A different kind of argument might be extracted from quantum physics. Here it may be said that the ontology of discrete locatable particulars instantiating determinate properties is put under pressure. This line of argument is only as persuasive as the underlying physics that it presupposes, and we all know how controversial that is. Still, again, the case provides some inkling of what an alternative view of reality might be like, in so far as we can really understand what is being maintained. And even if we can’t understand it, there is the possibility that reality might not fit the neat structure we habitually bring to bear on it: everything might be a lot messier down there, blurrier, weirder. Do particles really haveproperties in the way macroscopic objects do? Similarly, it might be said that field theory in physics violates the particular-property distinction: fields take intensity values at certain points but there is no objectthat instantiates a certain property. Fields are not locatable particulars, but are spread out indefinitely through space. Again, there are going to be questions about the ontology of fields, but at least this case provides a possible way to think about an alternative conception of the structure of reality. Then again, we have the view, espoused by Russell, that the subject-predicate form is a relic of the old substance metaphysics, which should be replaced by an event-based ontology. In this ontology we don’t speak of objects (substances) instantiating properties but rather of the exemplification of event types in space-time.This might be thought an alternative to the old Platonic model of a continuing object being hooked up to a shareable universal. Again, there is a question about how far this position departs from the basic object-property distinction and subject-predicate grammar, but it at least purports to offer an alternative conceptual structure. And what about the mind—does it really fit the predicative form? That form surely has its home in the material world of perceived particulars, but it has always seemed strained when applied to the contents of mind. We feel like we are forcing consciousness into a mold not designed for it: hence the metaphors of ghost or stream or steam or halo or genie. We want to say that the mind isn’t an object, thus indicating that facts about it are not divided up as material objects and their properties are. There is even some strain in the notion of a mental property (see Wittgenstein on “mental state”). Finally, it might be wondered whether vagueness puts a dent in the usual conception, because it undermines the picture of discrete bounded properties, and what it is to possess them. What kind of property is baldness? Frege didn’t think it was a property at all.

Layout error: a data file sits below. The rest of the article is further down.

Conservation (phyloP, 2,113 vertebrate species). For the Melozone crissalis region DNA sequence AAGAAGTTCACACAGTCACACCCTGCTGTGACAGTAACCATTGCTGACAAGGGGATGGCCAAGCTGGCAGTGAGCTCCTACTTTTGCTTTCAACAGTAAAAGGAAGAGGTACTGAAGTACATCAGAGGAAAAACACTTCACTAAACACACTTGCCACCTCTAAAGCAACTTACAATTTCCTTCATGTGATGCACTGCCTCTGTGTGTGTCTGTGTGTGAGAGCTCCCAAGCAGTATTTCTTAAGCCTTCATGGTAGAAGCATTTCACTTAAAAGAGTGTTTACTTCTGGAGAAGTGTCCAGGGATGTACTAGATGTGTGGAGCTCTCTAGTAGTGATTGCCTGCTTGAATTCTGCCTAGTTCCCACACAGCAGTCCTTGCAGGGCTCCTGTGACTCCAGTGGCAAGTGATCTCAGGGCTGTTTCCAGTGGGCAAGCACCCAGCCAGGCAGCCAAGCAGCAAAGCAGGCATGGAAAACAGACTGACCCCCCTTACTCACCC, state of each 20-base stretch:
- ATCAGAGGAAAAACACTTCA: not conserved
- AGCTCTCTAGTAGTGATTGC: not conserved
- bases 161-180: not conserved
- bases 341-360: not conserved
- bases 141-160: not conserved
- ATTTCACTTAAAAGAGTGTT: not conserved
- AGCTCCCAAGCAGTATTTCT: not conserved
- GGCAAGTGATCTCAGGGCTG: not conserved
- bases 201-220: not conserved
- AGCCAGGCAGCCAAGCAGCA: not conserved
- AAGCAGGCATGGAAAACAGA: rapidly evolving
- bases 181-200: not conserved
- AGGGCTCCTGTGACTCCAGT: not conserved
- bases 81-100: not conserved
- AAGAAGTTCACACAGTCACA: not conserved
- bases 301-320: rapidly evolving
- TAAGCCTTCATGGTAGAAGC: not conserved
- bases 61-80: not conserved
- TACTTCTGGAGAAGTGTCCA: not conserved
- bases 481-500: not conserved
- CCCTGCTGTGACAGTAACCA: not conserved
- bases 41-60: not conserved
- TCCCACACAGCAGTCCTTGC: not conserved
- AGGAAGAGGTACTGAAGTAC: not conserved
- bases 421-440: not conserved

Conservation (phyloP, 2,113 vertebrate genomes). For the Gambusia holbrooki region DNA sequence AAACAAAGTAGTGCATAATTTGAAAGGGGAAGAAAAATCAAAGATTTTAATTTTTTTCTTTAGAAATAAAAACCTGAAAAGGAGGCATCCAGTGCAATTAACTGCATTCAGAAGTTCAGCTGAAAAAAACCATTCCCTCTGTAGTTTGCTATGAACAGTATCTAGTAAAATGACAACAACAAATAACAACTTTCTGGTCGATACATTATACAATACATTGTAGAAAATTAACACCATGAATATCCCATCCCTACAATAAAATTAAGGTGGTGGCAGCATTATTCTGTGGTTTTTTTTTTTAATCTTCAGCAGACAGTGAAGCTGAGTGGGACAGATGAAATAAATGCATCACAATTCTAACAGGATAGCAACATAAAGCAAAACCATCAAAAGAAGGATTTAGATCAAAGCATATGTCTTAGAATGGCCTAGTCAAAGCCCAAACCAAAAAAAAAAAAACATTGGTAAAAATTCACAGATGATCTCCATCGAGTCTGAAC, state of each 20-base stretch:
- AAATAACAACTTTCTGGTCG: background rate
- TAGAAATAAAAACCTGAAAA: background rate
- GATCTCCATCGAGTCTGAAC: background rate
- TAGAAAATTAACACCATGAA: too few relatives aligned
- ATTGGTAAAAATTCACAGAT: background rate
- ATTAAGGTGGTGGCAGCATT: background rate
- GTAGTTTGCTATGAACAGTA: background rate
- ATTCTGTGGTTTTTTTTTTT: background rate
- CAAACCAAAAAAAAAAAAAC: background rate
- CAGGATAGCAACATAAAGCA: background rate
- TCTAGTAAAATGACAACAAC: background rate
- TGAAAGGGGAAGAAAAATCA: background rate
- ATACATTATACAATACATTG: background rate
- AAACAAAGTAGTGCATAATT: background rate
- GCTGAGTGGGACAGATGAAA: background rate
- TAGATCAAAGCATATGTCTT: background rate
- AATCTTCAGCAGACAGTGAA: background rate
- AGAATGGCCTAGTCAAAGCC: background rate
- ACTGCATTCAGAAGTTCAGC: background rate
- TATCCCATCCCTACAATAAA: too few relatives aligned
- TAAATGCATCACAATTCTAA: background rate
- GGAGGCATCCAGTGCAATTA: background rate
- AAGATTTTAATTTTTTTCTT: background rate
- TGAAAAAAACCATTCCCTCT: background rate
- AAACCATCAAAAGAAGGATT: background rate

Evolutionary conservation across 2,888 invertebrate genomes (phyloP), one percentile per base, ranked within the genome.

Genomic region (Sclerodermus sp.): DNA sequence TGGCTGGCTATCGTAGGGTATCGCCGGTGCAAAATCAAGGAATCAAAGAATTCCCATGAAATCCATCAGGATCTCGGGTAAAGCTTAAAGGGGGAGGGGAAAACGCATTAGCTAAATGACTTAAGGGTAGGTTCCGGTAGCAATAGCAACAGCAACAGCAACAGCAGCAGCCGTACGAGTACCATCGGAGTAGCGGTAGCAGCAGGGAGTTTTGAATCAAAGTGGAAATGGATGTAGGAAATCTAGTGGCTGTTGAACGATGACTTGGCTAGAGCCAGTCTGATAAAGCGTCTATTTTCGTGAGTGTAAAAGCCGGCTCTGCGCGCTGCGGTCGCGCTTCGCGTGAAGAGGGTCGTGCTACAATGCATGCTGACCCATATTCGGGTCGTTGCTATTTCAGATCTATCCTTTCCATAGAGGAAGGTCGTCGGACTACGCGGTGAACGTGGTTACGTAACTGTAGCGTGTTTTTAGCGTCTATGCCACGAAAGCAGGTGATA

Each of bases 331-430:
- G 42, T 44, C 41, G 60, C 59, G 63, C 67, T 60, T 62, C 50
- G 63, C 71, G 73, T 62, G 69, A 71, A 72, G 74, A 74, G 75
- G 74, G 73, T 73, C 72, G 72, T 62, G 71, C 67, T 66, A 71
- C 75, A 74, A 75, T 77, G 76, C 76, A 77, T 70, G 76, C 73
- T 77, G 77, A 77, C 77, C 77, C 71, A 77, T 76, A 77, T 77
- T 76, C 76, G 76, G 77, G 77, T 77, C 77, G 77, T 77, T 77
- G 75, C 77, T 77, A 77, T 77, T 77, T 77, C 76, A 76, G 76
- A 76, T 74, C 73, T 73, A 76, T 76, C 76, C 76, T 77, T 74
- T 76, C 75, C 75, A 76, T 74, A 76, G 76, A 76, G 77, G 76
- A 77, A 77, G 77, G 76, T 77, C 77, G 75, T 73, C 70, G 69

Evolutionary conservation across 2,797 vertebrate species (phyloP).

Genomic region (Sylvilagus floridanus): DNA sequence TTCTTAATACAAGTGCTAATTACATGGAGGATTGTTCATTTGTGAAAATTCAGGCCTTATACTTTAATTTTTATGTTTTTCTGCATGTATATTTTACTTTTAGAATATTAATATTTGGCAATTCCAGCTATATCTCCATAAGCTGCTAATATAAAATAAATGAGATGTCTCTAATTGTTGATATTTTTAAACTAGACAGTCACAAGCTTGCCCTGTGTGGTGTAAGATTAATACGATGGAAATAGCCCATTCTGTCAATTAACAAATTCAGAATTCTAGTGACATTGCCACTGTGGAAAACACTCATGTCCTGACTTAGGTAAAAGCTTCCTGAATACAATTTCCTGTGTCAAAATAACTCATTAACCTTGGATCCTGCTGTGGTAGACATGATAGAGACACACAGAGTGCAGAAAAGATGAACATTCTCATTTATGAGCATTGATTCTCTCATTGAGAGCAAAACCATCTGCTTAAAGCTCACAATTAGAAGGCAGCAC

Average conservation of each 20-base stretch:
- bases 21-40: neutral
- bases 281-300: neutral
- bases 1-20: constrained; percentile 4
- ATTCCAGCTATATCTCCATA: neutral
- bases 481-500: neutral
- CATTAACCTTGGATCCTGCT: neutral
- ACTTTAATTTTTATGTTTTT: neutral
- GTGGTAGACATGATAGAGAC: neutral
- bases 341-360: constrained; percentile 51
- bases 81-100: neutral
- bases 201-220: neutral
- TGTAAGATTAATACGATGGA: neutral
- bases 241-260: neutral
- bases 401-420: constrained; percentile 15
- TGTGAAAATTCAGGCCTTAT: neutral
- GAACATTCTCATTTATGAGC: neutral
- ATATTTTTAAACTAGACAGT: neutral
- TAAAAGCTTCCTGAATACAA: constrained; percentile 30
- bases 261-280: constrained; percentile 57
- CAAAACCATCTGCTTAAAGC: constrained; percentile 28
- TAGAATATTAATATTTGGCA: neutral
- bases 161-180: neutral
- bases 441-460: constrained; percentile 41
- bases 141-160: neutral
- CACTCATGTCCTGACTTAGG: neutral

But putting these possibly suggestive points aside, there is the deeper argument that there is just no good reason to suppose that reality must mirror the structure of human thinking. Even if we are stuck inside the subject-predicate cognitive structure, why should reality oblige us by conforming to it? Our concepts might not represent reality correctly, so why should our conceptual structurenecessarily represent it correctly? Our concepts occur not just in acts of predication but also exhibit other features: they compose to form complex concepts; they are subject to logical operations like conjunction, disjunction, and negation; they are subject to adverbial modification; they have intension and extension; and so on. Must the world answer to all these aspects? Must there be counterparts to them in reality? Our concepts serve our purposes, but those purposes don’t seem to include capturing the structure of reality in all its forms. So there seems room for a type of skepticism that questions whether predication can be read into reality, as it exists independently of us. It is hard to see what could quell such skepticism. And yet we have only the thinnest idea of what reality might be like if it doesn’t fit the object-property mold. I admit to having a split mind on the subject: the logician in me cleaves to the logical form supplied by the subject-predicate proposition, but the metaphysical realist in me acknowledges that reality is not compelled to mirror the human mind. Maybe reality is silently laughing at our subject-predicate obsession, our object-property hang-up, our particular-universal prejudice; but then doesn’t it have the property of laughing? Or is it that the word “property” is hopelessly undefined, a philosopher’s invention, stretched to breaking point beyond its tethering paradigms? And so we want to let out a philosophical scream–as Wittgenstein might put it. Back to the rough ground! In other words, we are caught in a classic philosophical dilemma: on the one hand, the world could not contain anything other than objects with properties; on the other hand, that looks like a prejudice born of familiarity and a lack of imagination.